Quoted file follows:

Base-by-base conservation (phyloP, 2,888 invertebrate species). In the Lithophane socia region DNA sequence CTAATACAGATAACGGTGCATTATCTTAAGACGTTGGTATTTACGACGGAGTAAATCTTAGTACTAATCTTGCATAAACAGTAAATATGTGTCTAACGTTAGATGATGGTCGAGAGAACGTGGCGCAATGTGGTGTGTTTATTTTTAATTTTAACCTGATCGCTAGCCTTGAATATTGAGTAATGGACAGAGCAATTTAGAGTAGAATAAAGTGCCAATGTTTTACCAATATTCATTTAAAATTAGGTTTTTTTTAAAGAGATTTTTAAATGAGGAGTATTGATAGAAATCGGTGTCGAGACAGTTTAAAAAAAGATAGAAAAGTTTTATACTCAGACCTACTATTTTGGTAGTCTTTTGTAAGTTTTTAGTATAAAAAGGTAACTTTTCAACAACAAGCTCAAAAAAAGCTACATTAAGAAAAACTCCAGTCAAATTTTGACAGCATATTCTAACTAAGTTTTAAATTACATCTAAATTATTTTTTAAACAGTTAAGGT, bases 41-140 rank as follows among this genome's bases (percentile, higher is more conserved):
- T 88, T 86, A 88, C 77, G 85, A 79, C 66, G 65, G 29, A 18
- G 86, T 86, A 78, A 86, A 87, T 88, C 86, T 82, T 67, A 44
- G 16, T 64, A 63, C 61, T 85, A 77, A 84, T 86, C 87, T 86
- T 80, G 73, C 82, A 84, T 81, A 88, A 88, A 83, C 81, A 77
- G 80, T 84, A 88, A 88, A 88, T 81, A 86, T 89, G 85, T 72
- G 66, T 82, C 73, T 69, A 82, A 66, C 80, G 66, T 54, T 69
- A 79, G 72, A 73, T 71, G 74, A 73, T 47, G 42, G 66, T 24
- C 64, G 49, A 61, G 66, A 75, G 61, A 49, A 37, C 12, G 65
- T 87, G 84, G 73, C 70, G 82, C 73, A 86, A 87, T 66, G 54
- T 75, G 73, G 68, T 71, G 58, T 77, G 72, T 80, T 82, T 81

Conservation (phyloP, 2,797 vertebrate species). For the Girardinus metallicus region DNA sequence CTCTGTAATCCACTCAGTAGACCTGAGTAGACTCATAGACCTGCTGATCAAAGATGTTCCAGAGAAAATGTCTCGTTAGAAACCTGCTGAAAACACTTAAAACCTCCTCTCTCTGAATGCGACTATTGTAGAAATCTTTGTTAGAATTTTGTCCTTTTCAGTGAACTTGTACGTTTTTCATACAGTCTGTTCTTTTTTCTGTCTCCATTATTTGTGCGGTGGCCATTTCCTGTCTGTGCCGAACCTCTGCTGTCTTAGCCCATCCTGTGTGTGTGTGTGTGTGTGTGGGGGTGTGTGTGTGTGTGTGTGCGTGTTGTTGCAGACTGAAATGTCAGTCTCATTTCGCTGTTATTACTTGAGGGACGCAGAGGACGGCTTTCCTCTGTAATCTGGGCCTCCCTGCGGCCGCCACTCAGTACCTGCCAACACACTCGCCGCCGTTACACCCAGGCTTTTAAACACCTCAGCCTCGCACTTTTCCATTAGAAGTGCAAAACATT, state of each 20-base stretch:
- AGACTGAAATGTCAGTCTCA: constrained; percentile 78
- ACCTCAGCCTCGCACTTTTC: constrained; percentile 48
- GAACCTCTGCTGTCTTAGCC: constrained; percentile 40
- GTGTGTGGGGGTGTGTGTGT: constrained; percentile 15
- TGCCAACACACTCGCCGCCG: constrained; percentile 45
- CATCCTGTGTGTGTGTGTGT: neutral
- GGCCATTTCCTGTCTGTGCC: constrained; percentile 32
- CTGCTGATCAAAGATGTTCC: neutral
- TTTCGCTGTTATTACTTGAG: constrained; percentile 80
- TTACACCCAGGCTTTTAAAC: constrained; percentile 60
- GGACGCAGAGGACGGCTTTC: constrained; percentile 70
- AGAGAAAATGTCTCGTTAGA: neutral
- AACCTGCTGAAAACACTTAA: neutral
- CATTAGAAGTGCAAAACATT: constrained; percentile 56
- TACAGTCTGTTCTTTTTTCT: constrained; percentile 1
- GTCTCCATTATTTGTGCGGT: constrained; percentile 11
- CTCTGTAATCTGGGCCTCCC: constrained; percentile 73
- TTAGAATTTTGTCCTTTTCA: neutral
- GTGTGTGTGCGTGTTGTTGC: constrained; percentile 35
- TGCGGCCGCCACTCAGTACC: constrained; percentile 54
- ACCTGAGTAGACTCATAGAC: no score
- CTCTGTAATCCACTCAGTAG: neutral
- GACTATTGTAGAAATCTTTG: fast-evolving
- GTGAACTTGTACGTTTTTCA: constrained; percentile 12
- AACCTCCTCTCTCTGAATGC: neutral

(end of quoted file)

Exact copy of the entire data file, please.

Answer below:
Base-by-base conservation (phyloP, 2,888 invertebrate species). In the Lithophane socia region DNA sequence CTAATACAGATAACGGTGCATTATCTTAAGACGTTGGTATTTACGACGGAGTAAATCTTAGTACTAATCTTGCATAAACAGTAAATATGTGTCTAACGTTAGATGATGGTCGAGAGAACGTGGCGCAATGTGGTGTGTTTATTTTTAATTTTAACCTGATCGCTAGCCTTGAATATTGAGTAATGGACAGAGCAATTTAGAGTAGAATAAAGTGCCAATGTTTTACCAATATTCATTTAAAATTAGGTTTTTTTTAAAGAGATTTTTAAATGAGGAGTATTGATAGAAATCGGTGTCGAGACAGTTTAAAAAAAGATAGAAAAGTTTTATACTCAGACCTACTATTTTGGTAGTCTTTTGTAAGTTTTTAGTATAAAAAGGTAACTTTTCAACAACAAGCTCAAAAAAAGCTACATTAAGAAAAACTCCAGTCAAATTTTGACAGCATATTCTAACTAAGTTTTAAATTACATCTAAATTATTTTTTAAACAGTTAAGGT, bases 41-140 rank as follows among this genome's bases (percentile, higher is more conserved):
- T 88, T 86, A 88, C 77, G 85, A 79, C 66, G 65, G 29, A 18
- G 86, T 86, A 78, A 86, A 87, T 88, C 86, T 82, T 67, A 44
- G 16, T 64, A 63, C 61, T 85, A 77, A 84, T 86, C 87, T 86
- T 80, G 73, C 82, A 84, T 81, A 88, A 88, A 83, C 81, A 77
- G 80, T 84, A 88, A 88, A 88, T 81, A 86, T 89, G 85, T 72
- G 66, T 82, C 73, T 69, A 82, A 66, C 80, G 66, T 54, T 69
- A 79, G 72, A 73, T 71, G 74, A 73, T 47, G 42, G 66, T 24
- C 64, G 49, A 61, G 66, A 75, G 61, A 49, A 37, C 12, G 65
- T 87, G 84, G 73, C 70, G 82, C 73, A 86, A 87, T 66, G 54
- T 75, G 73, G 68, T 71, G 58, T 77, G 72, T 80, T 82, T 81

Conservation (phyloP, 2,797 vertebrate species). For the Girardinus metallicus region DNA sequence CTCTGTAATCCACTCAGTAGACCTGAGTAGACTCATAGACCTGCTGATCAAAGATGTTCCAGAGAAAATGTCTCGTTAGAAACCTGCTGAAAACACTTAAAACCTCCTCTCTCTGAATGCGACTATTGTAGAAATCTTTGTTAGAATTTTGTCCTTTTCAGTGAACTTGTACGTTTTTCATACAGTCTGTTCTTTTTTCTGTCTCCATTATTTGTGCGGTGGCCATTTCCTGTCTGTGCCGAACCTCTGCTGTCTTAGCCCATCCTGTGTGTGTGTGTGTGTGTGTGGGGGTGTGTGTGTGTGTGTGTGCGTGTTGTTGCAGACTGAAATGTCAGTCTCATTTCGCTGTTATTACTTGAGGGACGCAGAGGACGGCTTTCCTCTGTAATCTGGGCCTCCCTGCGGCCGCCACTCAGTACCTGCCAACACACTCGCCGCCGTTACACCCAGGCTTTTAAACACCTCAGCCTCGCACTTTTCCATTAGAAGTGCAAAACATT, state of each 20-base stretch:
- AGACTGAAATGTCAGTCTCA: constrained; percentile 78
- ACCTCAGCCTCGCACTTTTC: constrained; percentile 48
- GAACCTCTGCTGTCTTAGCC: constrained; percentile 40
- GTGTGTGGGGGTGTGTGTGT: constrained; percentile 15
- TGCCAACACACTCGCCGCCG: constrained; percentile 45
- CATCCTGTGTGTGTGTGTGT: neutral
- GGCCATTTCCTGTCTGTGCC: constrained; percentile 32
- CTGCTGATCAAAGATGTTCC: neutral
- TTTCGCTGTTATTACTTGAG: constrained; percentile 80
- TTACACCCAGGCTTTTAAAC: constrained; percentile 60
- GGACGCAGAGGACGGCTTTC: constrained; percentile 70
- AGAGAAAATGTCTCGTTAGA: neutral
- AACCTGCTGAAAACACTTAA: neutral
- CATTAGAAGTGCAAAACATT: constrained; percentile 56
- TACAGTCTGTTCTTTTTTCT: constrained; percentile 1
- GTCTCCATTATTTGTGCGGT: constrained; percentile 11
- CTCTGTAATCTGGGCCTCCC: constrained; percentile 73
- TTAGAATTTTGTCCTTTTCA: neutral
- GTGTGTGTGCGTGTTGTTGC: constrained; percentile 35
- TGCGGCCGCCACTCAGTACC: constrained; percentile 54
- ACCTGAGTAGACTCATAGAC: no score
- CTCTGTAATCCACTCAGTAG: neutral
- GACTATTGTAGAAATCTTTG: fast-evolving
- GTGAACTTGTACGTTTTTCA: constrained; percentile 12
- AACCTCCTCTCTCTGAATGC: neutral